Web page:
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Bipolar IC Voltage Extender

IP.com Disclosure Number: IPCOM000042986D
Original Publication Date: 1984-Jun-01
Included in the Prior Art Database: 2005-Feb-04
Document File: 2 page(s) / 31K

Publishing Venue

IBM

Related People

Hedman, RL: AUTHOR

Abstract

Bipolar integrated circuits (ICs) require bias voltages on certain diffusions to properly isolate the circuit components from each other. Typically, the most negative voltage applied to the bipolar IC is connected to the P-type substrate. Therefore, all N-type devices diffused into the substrate (Fig. 1) are necessarily at an equal or higher voltage, which provides the necessary isolation for the individual transistors. Resistors are isolated in a similar fashion. This arrangement, however, has a limit on how large the voltage difference may be across this P-N junction. This limit is called the EPI to isolation breakdown voltage. Heretofore, this EPI to isolation voltage limit was used as a limit to the difference between the most positive and the most negative voltage a bipolar integrated circuit might use, i.e.

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Bipolar IC Voltage Extender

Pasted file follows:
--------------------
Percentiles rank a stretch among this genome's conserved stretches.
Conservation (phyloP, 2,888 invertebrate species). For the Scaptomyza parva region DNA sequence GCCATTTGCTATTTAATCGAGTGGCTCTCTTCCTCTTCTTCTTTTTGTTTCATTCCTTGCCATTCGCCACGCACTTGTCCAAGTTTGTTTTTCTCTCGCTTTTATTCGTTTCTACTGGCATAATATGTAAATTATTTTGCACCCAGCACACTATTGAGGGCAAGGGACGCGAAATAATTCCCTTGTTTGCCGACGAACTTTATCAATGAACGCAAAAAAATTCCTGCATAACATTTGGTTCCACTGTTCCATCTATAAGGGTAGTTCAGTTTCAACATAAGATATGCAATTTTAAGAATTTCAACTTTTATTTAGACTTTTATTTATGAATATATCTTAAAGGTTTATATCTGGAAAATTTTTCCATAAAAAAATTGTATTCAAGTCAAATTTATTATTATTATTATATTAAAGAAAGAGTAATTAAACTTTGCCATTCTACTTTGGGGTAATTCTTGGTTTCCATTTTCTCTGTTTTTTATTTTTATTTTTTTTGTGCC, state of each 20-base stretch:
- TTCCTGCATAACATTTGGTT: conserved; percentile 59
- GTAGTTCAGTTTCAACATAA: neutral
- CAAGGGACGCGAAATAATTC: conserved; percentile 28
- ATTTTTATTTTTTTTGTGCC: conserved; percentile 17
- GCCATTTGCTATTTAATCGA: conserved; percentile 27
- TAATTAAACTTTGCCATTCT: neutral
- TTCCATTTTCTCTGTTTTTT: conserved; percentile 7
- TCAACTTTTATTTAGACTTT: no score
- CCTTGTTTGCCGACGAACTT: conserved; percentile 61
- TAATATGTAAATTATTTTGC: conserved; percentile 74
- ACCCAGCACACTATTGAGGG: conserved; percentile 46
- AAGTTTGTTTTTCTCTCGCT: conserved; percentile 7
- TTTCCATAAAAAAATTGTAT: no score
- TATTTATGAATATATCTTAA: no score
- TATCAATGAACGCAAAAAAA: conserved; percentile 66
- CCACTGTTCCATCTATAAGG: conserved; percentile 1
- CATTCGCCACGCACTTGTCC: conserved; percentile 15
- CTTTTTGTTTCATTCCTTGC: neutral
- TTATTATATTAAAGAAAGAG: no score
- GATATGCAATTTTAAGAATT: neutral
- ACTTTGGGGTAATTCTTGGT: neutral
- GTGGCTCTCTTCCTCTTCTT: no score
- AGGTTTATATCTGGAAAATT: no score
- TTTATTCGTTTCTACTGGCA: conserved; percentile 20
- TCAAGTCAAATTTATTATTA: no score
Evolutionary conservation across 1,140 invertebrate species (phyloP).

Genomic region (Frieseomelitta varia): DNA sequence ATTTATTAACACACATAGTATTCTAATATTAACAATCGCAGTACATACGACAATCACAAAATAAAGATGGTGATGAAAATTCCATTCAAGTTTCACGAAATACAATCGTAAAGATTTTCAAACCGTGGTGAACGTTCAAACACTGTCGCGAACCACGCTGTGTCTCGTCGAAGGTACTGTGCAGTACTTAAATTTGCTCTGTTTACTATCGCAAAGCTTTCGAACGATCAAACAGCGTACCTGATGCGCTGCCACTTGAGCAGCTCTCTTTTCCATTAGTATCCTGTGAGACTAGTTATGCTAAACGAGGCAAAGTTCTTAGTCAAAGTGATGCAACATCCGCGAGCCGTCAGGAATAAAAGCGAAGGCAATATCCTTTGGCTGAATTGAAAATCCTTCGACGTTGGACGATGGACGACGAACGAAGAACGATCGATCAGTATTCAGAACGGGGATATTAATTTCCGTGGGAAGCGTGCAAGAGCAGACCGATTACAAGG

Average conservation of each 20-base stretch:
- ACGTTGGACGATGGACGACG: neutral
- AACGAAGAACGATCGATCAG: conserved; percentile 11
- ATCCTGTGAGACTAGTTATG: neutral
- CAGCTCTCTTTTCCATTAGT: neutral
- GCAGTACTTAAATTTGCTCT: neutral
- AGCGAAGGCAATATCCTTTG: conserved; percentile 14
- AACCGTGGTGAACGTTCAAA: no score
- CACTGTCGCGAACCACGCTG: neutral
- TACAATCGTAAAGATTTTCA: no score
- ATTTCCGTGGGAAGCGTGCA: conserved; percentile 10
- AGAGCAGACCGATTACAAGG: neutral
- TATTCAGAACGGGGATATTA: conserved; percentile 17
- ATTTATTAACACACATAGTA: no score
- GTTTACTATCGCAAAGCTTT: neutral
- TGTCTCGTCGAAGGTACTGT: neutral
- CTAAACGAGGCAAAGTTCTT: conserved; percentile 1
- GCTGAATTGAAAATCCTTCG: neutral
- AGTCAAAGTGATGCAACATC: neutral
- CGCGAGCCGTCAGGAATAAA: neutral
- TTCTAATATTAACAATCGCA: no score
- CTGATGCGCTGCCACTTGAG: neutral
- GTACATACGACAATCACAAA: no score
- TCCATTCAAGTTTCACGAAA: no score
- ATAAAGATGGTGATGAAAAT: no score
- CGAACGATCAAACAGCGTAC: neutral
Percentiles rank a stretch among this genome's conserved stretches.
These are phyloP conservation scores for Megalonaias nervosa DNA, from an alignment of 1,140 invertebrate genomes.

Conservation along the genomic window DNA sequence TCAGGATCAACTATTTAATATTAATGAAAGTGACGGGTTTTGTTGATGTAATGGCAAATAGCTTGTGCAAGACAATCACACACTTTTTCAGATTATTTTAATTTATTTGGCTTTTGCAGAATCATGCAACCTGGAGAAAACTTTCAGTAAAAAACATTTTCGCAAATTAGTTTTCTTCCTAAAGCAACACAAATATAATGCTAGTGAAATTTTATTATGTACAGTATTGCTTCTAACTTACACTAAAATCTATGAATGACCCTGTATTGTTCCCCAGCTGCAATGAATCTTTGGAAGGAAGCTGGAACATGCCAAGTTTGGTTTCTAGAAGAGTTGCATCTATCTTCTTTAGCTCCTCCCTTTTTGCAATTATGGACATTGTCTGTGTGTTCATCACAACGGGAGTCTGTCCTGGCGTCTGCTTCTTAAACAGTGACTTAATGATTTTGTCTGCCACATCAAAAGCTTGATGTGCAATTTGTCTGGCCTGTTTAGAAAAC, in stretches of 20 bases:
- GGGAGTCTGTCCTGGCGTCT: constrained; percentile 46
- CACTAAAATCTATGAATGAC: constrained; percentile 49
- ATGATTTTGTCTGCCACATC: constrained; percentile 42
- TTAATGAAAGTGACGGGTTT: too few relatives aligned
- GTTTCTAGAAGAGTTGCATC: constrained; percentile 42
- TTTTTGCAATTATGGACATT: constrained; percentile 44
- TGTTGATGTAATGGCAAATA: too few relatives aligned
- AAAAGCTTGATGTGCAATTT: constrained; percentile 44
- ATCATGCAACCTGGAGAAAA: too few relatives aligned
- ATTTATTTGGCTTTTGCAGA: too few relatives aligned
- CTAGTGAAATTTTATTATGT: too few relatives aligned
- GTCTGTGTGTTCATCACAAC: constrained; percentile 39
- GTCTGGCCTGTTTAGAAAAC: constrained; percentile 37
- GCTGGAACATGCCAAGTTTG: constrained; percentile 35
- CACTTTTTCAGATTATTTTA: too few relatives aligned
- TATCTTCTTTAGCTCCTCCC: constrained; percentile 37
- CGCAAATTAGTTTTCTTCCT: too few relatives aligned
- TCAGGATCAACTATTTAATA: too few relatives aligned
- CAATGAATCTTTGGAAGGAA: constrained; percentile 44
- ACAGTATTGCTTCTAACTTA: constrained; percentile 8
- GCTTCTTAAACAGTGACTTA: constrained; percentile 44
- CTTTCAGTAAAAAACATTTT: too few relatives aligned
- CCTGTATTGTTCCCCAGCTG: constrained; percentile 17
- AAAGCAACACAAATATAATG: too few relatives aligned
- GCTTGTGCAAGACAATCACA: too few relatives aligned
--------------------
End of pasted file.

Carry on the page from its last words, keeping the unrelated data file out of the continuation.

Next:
Bipolar integrated circuits (ICs) require bias voltages on certain diffusions to properly isolate the circuit components from each other. Typically, the most negative voltage applied to the bipolar IC is connected to the P-type substrate. Therefore, all N-type devices diffused into the substrate (Fig. 1) are necessarily at an equal or higher voltage, which provides the necessary isolation for the individual transistors. Resistors are isolated in a similar fashion. This arrangement, however, has a limit on how large the voltage difference may be across this P-N junction. This limit is called the EPI to isolation breakdown voltage. Heretofore, this EPI to isolation voltage limit was used as a limit to the difference between the most positive and the most negative voltage a bipolar integrated circuit might use, i.e., the maximum supply voltage used to power a circuit. In order to extend the maximum supply voltage for a given bipolar IC technology, a reverse biased NPN transistor base emitter junction is used in series with any circuit connection to the most positive voltage which the circuit requires. Schematically, this is shown in Fig. 2. The magnitude of the extension is the voltage dropped across the emitter-base junction, typically referred to as the Zener voltage.

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